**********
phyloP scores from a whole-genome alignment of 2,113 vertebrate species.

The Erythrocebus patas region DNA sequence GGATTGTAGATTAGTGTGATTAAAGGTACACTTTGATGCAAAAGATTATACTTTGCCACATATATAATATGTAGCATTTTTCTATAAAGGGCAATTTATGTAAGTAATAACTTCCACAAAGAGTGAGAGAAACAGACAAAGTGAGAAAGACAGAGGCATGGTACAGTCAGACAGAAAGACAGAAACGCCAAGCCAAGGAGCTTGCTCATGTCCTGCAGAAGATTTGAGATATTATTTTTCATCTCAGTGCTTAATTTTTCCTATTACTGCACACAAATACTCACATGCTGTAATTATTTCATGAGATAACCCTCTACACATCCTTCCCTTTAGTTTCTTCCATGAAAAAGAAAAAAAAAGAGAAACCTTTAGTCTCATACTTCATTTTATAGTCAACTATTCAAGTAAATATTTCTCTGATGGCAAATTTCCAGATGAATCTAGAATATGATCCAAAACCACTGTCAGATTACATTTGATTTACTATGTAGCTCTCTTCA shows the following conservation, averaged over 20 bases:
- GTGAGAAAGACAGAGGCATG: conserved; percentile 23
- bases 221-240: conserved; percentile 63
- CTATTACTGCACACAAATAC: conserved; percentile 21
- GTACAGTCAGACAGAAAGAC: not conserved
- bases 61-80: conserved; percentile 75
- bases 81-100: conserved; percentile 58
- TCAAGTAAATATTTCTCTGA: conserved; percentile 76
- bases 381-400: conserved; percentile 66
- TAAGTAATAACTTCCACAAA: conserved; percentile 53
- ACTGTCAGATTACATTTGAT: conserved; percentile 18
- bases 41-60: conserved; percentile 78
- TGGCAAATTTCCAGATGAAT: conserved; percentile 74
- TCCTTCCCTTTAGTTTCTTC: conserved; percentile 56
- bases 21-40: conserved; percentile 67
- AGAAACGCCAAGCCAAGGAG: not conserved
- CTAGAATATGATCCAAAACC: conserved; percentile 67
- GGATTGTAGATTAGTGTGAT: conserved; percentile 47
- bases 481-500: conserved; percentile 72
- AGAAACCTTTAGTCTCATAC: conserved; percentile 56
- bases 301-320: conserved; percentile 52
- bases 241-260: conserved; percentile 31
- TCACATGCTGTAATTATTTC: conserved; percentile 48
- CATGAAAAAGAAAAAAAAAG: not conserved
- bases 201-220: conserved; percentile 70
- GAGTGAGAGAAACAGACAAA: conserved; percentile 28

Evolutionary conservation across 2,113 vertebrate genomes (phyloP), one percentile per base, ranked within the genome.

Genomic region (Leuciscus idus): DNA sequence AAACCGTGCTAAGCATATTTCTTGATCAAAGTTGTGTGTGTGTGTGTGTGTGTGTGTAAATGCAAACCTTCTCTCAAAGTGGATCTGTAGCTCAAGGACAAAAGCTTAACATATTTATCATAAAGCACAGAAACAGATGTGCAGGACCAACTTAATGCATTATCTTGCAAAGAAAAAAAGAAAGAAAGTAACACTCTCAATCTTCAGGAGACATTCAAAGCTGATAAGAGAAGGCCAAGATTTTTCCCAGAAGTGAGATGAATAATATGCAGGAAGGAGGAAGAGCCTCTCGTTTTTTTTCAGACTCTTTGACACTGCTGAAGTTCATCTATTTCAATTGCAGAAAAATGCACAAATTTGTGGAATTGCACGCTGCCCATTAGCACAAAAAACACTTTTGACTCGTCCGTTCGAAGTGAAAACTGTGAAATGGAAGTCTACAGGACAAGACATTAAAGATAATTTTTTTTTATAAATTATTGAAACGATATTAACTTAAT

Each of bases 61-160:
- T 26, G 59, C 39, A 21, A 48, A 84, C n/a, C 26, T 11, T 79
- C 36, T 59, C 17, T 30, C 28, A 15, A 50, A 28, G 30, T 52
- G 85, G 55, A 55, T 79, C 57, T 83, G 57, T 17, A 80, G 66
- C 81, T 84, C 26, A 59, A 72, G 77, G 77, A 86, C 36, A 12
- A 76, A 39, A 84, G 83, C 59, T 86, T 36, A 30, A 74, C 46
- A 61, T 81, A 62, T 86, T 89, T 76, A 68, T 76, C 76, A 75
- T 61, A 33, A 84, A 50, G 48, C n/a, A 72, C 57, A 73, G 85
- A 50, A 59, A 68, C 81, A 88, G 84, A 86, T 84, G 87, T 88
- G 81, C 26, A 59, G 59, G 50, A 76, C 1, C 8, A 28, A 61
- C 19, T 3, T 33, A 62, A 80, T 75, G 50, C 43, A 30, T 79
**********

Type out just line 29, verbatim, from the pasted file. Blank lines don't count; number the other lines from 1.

Genomic region (Leuciscus idus): DNA sequence AAACCGTGCTAAGCATATTTCTTGATCAAAGTTGTGTGTGTGTGTGTGTGTGTGTGTAAATGCAAACCTTCTCTCAAAGTGGATCTGTAGCTCAAGGACAAAAGCTTAACATATTTATCATAAAGCACAGAAACAGATGTGCAGGACCAACTTAATGCATTATCTTGCAAAGAAAAAAAGAAAGAAAGTAACACTCTCAATCTTCAGGAGACATTCAAAGCTGATAAGAGAAGGCCAAGATTTTTCCCAGAAGTGAGATGAATAATATGCAGGAAGGAGGAAGAGCCTCTCGTTTTTTTTCAGACTCTTTGACACTGCTGAAGTTCATCTATTTCAATTGCAGAAAAATGCACAAATTTGTGGAATTGCACGCTGCCCATTAGCACAAAAAACACTTTTGACTCGTCCGTTCGAAGTGAAAACTGTGAAATGGAAGTCTACAGGACAAGACATTAAAGATAATTTTTTTTTATAAATTATTGAAACGATATTAACTTAAT